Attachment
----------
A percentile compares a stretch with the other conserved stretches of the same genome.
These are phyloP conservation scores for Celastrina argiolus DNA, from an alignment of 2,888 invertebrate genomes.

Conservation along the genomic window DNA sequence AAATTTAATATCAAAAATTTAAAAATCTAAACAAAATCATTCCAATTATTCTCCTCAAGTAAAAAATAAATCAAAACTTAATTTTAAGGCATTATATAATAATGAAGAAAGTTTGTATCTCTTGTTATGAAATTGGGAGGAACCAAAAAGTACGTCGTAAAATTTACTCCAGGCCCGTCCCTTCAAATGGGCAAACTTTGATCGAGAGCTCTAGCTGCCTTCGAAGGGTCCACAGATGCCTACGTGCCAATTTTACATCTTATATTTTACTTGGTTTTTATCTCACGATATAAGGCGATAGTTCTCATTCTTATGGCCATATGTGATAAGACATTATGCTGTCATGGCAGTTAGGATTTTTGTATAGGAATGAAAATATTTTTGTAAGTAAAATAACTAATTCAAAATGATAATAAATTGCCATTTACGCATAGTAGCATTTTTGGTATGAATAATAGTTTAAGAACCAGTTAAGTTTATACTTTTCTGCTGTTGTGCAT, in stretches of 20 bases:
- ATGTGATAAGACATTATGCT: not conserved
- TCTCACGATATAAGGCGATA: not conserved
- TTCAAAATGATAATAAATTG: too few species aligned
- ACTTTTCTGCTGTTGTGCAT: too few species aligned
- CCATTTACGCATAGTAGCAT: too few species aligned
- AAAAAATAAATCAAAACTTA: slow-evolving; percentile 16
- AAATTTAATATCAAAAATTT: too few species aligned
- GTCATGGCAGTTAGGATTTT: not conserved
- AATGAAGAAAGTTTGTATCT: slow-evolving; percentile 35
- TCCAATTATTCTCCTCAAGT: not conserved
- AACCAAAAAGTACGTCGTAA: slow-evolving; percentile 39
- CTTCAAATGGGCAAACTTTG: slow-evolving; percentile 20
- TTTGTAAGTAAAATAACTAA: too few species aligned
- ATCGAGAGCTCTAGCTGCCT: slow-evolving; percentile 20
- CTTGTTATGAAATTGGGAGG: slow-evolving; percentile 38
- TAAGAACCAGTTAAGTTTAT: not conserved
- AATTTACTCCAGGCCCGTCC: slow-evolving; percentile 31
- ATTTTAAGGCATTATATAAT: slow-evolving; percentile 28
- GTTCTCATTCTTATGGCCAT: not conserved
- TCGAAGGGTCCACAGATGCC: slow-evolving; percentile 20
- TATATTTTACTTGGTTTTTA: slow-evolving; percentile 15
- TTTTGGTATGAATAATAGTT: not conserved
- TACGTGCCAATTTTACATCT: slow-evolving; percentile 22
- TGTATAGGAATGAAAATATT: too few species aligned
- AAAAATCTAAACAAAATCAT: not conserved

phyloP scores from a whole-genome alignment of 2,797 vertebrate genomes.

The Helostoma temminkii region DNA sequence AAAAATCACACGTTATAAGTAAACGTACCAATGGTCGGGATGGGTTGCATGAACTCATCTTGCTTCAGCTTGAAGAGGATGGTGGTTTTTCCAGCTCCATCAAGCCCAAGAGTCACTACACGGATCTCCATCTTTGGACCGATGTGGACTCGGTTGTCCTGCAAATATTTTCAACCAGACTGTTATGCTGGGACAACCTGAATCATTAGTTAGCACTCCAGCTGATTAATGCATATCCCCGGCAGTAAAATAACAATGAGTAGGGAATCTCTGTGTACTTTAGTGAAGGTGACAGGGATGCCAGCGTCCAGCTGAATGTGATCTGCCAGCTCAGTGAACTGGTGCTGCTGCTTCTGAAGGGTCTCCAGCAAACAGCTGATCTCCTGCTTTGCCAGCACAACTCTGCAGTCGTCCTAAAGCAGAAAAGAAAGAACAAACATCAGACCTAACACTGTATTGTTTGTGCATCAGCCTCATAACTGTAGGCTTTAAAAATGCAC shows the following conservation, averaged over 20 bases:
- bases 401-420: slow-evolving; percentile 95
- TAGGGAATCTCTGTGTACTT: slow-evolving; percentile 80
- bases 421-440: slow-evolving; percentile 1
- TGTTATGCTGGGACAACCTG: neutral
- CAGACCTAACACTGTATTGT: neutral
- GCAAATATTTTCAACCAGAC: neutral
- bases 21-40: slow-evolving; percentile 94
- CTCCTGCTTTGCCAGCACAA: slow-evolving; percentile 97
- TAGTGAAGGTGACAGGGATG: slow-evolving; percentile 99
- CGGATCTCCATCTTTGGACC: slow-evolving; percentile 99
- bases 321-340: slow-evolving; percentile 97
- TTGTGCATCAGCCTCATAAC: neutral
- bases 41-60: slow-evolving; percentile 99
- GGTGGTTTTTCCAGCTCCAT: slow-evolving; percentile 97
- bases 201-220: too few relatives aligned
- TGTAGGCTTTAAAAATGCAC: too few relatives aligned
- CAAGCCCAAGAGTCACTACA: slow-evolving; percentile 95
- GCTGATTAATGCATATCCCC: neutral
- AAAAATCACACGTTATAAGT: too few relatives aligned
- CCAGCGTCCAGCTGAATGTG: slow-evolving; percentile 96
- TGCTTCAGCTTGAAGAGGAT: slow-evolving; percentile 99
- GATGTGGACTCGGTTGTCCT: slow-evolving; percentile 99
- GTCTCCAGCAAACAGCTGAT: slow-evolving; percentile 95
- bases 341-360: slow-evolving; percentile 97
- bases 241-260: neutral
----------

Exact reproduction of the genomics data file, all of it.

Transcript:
A percentile compares a stretch with the other conserved stretches of the same genome.
These are phyloP conservation scores for Celastrina argiolus DNA, from an alignment of 2,888 invertebrate genomes.

Conservation along the genomic window DNA sequence AAATTTAATATCAAAAATTTAAAAATCTAAACAAAATCATTCCAATTATTCTCCTCAAGTAAAAAATAAATCAAAACTTAATTTTAAGGCATTATATAATAATGAAGAAAGTTTGTATCTCTTGTTATGAAATTGGGAGGAACCAAAAAGTACGTCGTAAAATTTACTCCAGGCCCGTCCCTTCAAATGGGCAAACTTTGATCGAGAGCTCTAGCTGCCTTCGAAGGGTCCACAGATGCCTACGTGCCAATTTTACATCTTATATTTTACTTGGTTTTTATCTCACGATATAAGGCGATAGTTCTCATTCTTATGGCCATATGTGATAAGACATTATGCTGTCATGGCAGTTAGGATTTTTGTATAGGAATGAAAATATTTTTGTAAGTAAAATAACTAATTCAAAATGATAATAAATTGCCATTTACGCATAGTAGCATTTTTGGTATGAATAATAGTTTAAGAACCAGTTAAGTTTATACTTTTCTGCTGTTGTGCAT, in stretches of 20 bases:
- ATGTGATAAGACATTATGCT: not conserved
- TCTCACGATATAAGGCGATA: not conserved
- TTCAAAATGATAATAAATTG: too few species aligned
- ACTTTTCTGCTGTTGTGCAT: too few species aligned
- CCATTTACGCATAGTAGCAT: too few species aligned
- AAAAAATAAATCAAAACTTA: slow-evolving; percentile 16
- AAATTTAATATCAAAAATTT: too few species aligned
- GTCATGGCAGTTAGGATTTT: not conserved
- AATGAAGAAAGTTTGTATCT: slow-evolving; percentile 35
- TCCAATTATTCTCCTCAAGT: not conserved
- AACCAAAAAGTACGTCGTAA: slow-evolving; percentile 39
- CTTCAAATGGGCAAACTTTG: slow-evolving; percentile 20
- TTTGTAAGTAAAATAACTAA: too few species aligned
- ATCGAGAGCTCTAGCTGCCT: slow-evolving; percentile 20
- CTTGTTATGAAATTGGGAGG: slow-evolving; percentile 38
- TAAGAACCAGTTAAGTTTAT: not conserved
- AATTTACTCCAGGCCCGTCC: slow-evolving; percentile 31
- ATTTTAAGGCATTATATAAT: slow-evolving; percentile 28
- GTTCTCATTCTTATGGCCAT: not conserved
- TCGAAGGGTCCACAGATGCC: slow-evolving; percentile 20
- TATATTTTACTTGGTTTTTA: slow-evolving; percentile 15
- TTTTGGTATGAATAATAGTT: not conserved
- TACGTGCCAATTTTACATCT: slow-evolving; percentile 22
- TGTATAGGAATGAAAATATT: too few species aligned
- AAAAATCTAAACAAAATCAT: not conserved

phyloP scores from a whole-genome alignment of 2,797 vertebrate genomes.

The Helostoma temminkii region DNA sequence AAAAATCACACGTTATAAGTAAACGTACCAATGGTCGGGATGGGTTGCATGAACTCATCTTGCTTCAGCTTGAAGAGGATGGTGGTTTTTCCAGCTCCATCAAGCCCAAGAGTCACTACACGGATCTCCATCTTTGGACCGATGTGGACTCGGTTGTCCTGCAAATATTTTCAACCAGACTGTTATGCTGGGACAACCTGAATCATTAGTTAGCACTCCAGCTGATTAATGCATATCCCCGGCAGTAAAATAACAATGAGTAGGGAATCTCTGTGTACTTTAGTGAAGGTGACAGGGATGCCAGCGTCCAGCTGAATGTGATCTGCCAGCTCAGTGAACTGGTGCTGCTGCTTCTGAAGGGTCTCCAGCAAACAGCTGATCTCCTGCTTTGCCAGCACAACTCTGCAGTCGTCCTAAAGCAGAAAAGAAAGAACAAACATCAGACCTAACACTGTATTGTTTGTGCATCAGCCTCATAACTGTAGGCTTTAAAAATGCAC shows the following conservation, averaged over 20 bases:
- bases 401-420: slow-evolving; percentile 95
- TAGGGAATCTCTGTGTACTT: slow-evolving; percentile 80
- bases 421-440: slow-evolving; percentile 1
- TGTTATGCTGGGACAACCTG: neutral
- CAGACCTAACACTGTATTGT: neutral
- GCAAATATTTTCAACCAGAC: neutral
- bases 21-40: slow-evolving; percentile 94
- CTCCTGCTTTGCCAGCACAA: slow-evolving; percentile 97
- TAGTGAAGGTGACAGGGATG: slow-evolving; percentile 99
- CGGATCTCCATCTTTGGACC: slow-evolving; percentile 99
- bases 321-340: slow-evolving; percentile 97
- TTGTGCATCAGCCTCATAAC: neutral
- bases 41-60: slow-evolving; percentile 99
- GGTGGTTTTTCCAGCTCCAT: slow-evolving; percentile 97
- bases 201-220: too few relatives aligned
- TGTAGGCTTTAAAAATGCAC: too few relatives aligned
- CAAGCCCAAGAGTCACTACA: slow-evolving; percentile 95
- GCTGATTAATGCATATCCCC: neutral
- AAAAATCACACGTTATAAGT: too few relatives aligned
- CCAGCGTCCAGCTGAATGTG: slow-evolving; percentile 96
- TGCTTCAGCTTGAAGAGGAT: slow-evolving; percentile 99
- GATGTGGACTCGGTTGTCCT: slow-evolving; percentile 99
- GTCTCCAGCAAACAGCTGAT: slow-evolving; percentile 95
- bases 341-360: slow-evolving; percentile 97
- bases 241-260: neutral